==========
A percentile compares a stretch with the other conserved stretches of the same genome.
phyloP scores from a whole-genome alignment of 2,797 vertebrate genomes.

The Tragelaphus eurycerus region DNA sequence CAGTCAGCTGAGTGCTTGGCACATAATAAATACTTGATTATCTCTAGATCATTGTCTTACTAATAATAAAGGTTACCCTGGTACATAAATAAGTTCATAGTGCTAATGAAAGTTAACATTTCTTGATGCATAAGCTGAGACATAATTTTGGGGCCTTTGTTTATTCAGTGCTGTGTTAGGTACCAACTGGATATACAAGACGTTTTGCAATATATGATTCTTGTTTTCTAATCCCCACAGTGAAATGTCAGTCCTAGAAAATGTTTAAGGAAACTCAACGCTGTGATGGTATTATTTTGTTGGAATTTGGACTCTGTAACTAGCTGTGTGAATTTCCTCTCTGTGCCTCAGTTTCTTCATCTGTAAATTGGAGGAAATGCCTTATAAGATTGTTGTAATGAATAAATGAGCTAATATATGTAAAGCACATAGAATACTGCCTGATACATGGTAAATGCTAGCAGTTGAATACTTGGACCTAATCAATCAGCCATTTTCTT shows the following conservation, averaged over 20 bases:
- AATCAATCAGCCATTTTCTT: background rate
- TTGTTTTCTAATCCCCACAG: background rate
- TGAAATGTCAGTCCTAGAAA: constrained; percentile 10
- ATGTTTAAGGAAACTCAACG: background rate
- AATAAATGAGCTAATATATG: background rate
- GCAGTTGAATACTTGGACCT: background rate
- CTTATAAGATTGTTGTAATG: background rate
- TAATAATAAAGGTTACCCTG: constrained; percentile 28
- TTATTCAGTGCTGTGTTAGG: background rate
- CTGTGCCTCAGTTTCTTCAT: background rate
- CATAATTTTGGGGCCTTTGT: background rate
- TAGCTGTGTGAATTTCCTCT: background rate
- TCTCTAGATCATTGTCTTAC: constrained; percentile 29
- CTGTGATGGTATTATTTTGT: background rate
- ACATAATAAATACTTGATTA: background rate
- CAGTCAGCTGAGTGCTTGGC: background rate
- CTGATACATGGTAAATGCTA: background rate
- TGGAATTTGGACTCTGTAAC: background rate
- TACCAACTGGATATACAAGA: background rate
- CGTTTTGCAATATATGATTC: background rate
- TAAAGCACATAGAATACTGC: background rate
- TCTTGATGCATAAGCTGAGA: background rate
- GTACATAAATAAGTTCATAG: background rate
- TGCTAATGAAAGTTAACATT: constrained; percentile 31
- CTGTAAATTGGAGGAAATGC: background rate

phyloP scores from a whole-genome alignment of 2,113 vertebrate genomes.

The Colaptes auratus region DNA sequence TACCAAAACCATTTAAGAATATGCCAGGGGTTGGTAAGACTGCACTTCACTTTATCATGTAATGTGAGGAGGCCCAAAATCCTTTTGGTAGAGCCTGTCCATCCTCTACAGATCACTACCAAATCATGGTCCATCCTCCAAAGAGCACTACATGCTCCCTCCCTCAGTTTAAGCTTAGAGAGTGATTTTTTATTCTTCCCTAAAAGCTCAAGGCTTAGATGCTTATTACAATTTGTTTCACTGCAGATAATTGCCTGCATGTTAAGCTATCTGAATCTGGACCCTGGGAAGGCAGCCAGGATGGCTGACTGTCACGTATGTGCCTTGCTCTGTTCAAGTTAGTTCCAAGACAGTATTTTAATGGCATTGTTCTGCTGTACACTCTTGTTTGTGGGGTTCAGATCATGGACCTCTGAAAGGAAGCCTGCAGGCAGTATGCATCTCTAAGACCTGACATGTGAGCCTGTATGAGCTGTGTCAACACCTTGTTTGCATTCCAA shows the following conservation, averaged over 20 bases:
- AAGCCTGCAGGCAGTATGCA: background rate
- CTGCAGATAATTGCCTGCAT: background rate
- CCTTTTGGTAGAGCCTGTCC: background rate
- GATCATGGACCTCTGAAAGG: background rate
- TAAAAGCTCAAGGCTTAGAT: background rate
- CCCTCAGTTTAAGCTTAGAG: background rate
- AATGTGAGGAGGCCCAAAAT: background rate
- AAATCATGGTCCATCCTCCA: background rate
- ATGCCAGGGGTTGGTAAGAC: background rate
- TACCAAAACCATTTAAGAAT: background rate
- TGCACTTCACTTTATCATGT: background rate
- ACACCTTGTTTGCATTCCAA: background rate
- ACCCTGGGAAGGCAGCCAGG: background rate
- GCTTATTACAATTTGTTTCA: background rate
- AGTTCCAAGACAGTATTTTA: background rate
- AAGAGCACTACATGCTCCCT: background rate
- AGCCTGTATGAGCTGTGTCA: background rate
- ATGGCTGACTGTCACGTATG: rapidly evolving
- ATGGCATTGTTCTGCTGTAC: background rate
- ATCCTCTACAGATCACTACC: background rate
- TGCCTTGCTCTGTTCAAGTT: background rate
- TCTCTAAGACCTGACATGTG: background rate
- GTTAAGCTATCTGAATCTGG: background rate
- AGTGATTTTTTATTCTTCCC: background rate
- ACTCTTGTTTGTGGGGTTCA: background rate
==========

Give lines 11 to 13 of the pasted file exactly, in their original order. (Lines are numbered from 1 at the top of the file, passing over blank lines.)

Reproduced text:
- TAATAATAAAGGTTACCCTG: constrained; percentile 28
- TTATTCAGTGCTGTGTTAGG: background rate
- CTGTGCCTCAGTTTCTTCAT: background rate